result may mean a Canadian dollar worth 60 cents instead of the present-day value of
74 cents. There is little wiggle room for our government to support that industry with
everyone else with their hands out looking for help and charity.
Everything that once seemed all so very routine and normal in our lives has been quite
suddenly and unexpectedly turned upside down. Covid represents a quantum leap or
change in everyone’s lives. No doubt, from now on we will be rethinking most everything
we do outside of the home. Simple human sociological habits such as shaking
someone’s hand, giving them a hug or a greeting kiss may well become some form of
former ritual or in the worst case a social tabu.
As we adjust to our new world and our new lives we have to consider the concept of
workplace, where now, for many, their office may not be some corporate office in an
office building, but in fact a room in your home from where you conduct your job
remotely. The spinoffs of that though will also have an impact on the economy. For
example the bus you take to and from work won’t have you on it and the coffee or lunch
shop downtown will suffer from your lack of patronage. Of course, this leads to fewer
jobs in the service sector as well as unfilled downtown office building space, which
would also impact real estate property further.
London UK based global information provider IHS Market predicts there will be a wave
of business bankruptcies and cautious spending by consumers trying to repair their
household finances and uneasy about resuming old habits that drive economic growth
shopping, eating out, booking vacations and going to the cinema. Of course, this means
loss of jobs in many of these sectors, further impacting economic rebound. Out of
England news comes that the local pub, a tradition for centuries and one that has
survived through wars and depressions may have been struck a fatal blow by the
coronavirus. Proof that the virus knows no boundaries or social structure. It is purely up
to us to adapt to this new reality that it has caused.
Governments have been working overtime analyzing this swift kick to the economy’s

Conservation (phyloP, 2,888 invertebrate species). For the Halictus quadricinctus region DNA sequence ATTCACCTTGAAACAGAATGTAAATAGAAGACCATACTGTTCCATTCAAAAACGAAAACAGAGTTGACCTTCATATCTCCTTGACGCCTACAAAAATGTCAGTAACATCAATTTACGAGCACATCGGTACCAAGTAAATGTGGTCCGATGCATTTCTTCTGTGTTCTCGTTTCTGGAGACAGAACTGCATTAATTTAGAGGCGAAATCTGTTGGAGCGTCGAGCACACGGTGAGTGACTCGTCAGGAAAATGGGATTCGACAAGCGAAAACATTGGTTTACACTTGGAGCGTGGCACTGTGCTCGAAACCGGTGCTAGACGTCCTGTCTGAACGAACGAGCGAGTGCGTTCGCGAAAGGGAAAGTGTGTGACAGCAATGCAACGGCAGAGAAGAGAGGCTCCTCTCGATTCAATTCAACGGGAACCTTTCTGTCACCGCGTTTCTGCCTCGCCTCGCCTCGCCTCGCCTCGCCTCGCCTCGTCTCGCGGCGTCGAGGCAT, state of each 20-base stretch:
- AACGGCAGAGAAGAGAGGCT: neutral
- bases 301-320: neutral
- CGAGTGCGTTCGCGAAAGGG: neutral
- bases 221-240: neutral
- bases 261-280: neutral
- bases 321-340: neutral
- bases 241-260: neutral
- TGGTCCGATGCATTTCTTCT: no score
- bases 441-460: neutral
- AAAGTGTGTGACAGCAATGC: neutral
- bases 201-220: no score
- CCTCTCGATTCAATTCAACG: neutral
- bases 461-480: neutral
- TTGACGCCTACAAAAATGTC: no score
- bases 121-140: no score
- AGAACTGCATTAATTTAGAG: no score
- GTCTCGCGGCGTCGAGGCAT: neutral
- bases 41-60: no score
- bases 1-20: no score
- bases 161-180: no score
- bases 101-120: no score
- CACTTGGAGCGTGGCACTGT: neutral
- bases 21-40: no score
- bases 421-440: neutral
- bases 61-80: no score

mid-section. The short-term solution has been massive infusions of cash to maintain
faltering economies, businesses and households. It is certain that as we emerge from
the emergency room and nurse ourselves back to economic health, we shall see
considerably more government stimuli to boost the economy in all sectors.
As we all individually struggle adjusting to whatever is the “new normal” it seems
evident that our lives have collectively become less structured, perhaps even simplified.
We are learning that yes, less is more. That community and friendship and family are
important, more so than ever. Perhaps we may have more patience for others and
greater respect for everyone’s space and their struggles to get by in more difficult times.
There are more lessons to be learned, but for now, survival is key. One could say that
not only for our individual lives, but also the livelihood and well-being of our Canadian
economy and in extension, the global economy.
There is no doubt that our futures are more uncertain than it has been at any time since
perhaps the end of WW2. The law of the jungle says that it is the strong that survive.
Perhaps from an economic point of view you could say the same, it is the strong that will
survive and by extension those that can adapt to change, for surely things have
changed in a global heartbeat. Let’s hope that In Canada we are fortunate to have a
wealth of resources and an influential position in the economic Group of 7 countries. For
Canada to succeed and rebound we shall need wise governance, creative and
ingenious business entrepreneurship, mixed with a common sense of community and
perhaps a sprinkling of good luck and good health too.